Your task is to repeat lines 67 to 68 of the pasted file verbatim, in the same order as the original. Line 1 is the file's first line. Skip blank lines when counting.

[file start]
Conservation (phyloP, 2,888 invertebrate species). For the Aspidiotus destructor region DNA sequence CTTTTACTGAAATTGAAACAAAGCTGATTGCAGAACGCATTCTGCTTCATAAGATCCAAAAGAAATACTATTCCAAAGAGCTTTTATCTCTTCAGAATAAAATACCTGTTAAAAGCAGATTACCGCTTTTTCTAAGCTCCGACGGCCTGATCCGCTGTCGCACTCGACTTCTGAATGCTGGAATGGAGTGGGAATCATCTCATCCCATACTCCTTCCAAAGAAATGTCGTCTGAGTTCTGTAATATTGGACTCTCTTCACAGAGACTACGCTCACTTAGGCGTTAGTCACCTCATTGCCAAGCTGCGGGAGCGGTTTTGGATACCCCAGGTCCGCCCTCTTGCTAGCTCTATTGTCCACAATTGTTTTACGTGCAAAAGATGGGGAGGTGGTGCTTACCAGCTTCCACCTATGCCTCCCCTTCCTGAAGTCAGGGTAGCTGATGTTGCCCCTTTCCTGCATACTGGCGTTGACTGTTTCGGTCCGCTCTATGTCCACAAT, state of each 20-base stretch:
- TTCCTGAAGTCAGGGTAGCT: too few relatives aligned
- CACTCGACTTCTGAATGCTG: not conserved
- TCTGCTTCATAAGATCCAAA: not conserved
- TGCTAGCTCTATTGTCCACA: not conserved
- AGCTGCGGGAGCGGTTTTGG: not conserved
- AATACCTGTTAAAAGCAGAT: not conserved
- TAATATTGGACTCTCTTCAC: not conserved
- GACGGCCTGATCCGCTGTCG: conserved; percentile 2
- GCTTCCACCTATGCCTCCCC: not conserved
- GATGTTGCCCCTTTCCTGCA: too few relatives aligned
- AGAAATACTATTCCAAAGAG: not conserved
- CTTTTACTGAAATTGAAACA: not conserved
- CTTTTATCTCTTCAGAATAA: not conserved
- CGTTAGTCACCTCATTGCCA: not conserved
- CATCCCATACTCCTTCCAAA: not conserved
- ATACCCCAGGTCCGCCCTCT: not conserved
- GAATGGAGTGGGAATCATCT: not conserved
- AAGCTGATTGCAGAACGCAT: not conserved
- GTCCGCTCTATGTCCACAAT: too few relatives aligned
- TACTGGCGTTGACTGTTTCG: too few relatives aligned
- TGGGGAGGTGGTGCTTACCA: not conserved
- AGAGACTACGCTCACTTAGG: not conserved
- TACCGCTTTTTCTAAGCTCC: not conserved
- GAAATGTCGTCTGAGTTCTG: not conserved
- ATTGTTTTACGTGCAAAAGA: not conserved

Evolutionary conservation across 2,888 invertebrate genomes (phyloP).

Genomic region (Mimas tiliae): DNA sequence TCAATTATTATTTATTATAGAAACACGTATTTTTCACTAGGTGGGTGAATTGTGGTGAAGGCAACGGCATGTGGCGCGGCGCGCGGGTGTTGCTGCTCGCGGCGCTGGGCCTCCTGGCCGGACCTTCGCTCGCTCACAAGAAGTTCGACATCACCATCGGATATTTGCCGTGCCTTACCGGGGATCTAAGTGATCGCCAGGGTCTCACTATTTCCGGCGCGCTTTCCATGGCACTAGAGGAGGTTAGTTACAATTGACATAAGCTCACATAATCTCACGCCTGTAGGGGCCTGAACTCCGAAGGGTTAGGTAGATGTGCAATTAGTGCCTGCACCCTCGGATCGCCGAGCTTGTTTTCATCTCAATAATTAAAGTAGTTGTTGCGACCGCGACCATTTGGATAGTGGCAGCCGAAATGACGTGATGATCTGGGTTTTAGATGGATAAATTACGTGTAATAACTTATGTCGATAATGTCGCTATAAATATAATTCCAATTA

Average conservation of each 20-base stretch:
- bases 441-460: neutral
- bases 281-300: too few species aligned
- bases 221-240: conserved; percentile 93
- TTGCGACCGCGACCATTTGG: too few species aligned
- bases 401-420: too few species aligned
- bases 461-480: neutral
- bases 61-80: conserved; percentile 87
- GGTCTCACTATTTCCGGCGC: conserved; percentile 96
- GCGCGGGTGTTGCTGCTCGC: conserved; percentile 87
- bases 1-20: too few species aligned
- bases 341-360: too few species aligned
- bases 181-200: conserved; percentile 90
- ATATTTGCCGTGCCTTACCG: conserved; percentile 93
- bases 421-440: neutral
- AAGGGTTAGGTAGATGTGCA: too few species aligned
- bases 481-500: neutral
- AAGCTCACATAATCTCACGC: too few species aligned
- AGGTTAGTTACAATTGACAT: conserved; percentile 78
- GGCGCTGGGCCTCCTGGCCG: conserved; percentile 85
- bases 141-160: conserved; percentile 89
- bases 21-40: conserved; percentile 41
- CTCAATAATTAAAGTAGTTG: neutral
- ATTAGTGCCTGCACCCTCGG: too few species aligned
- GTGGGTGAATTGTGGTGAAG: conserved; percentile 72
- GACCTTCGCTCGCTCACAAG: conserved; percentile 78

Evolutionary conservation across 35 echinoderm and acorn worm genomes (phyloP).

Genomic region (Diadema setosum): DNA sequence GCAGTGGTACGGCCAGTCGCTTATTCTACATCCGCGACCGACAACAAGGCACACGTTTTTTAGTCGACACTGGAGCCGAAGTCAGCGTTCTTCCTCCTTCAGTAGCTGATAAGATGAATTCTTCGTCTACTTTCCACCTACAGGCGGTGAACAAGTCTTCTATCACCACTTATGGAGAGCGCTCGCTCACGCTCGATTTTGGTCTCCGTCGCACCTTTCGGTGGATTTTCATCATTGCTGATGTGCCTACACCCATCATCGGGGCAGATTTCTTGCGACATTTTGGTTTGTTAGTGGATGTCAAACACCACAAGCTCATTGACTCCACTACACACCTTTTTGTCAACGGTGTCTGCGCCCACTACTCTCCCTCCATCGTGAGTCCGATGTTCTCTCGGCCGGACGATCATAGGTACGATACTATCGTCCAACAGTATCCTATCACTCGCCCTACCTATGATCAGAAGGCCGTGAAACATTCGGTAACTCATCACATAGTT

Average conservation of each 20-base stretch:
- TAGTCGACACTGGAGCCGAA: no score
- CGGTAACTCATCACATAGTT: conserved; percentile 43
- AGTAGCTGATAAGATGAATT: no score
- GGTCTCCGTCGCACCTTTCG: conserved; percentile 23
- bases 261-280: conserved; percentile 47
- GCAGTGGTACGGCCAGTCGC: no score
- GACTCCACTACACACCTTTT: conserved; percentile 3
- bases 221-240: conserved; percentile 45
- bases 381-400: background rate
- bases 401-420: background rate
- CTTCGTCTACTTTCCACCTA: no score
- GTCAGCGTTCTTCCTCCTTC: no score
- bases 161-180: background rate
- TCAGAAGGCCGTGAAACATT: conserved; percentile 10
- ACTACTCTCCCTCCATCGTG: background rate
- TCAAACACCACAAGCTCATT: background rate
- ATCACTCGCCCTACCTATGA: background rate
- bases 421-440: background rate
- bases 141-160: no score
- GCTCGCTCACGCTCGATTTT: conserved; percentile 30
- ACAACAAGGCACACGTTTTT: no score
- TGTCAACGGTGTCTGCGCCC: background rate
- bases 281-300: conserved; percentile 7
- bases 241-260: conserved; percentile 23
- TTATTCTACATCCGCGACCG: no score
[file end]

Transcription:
- bases 401-420: background rate
- CTTCGTCTACTTTCCACCTA: no score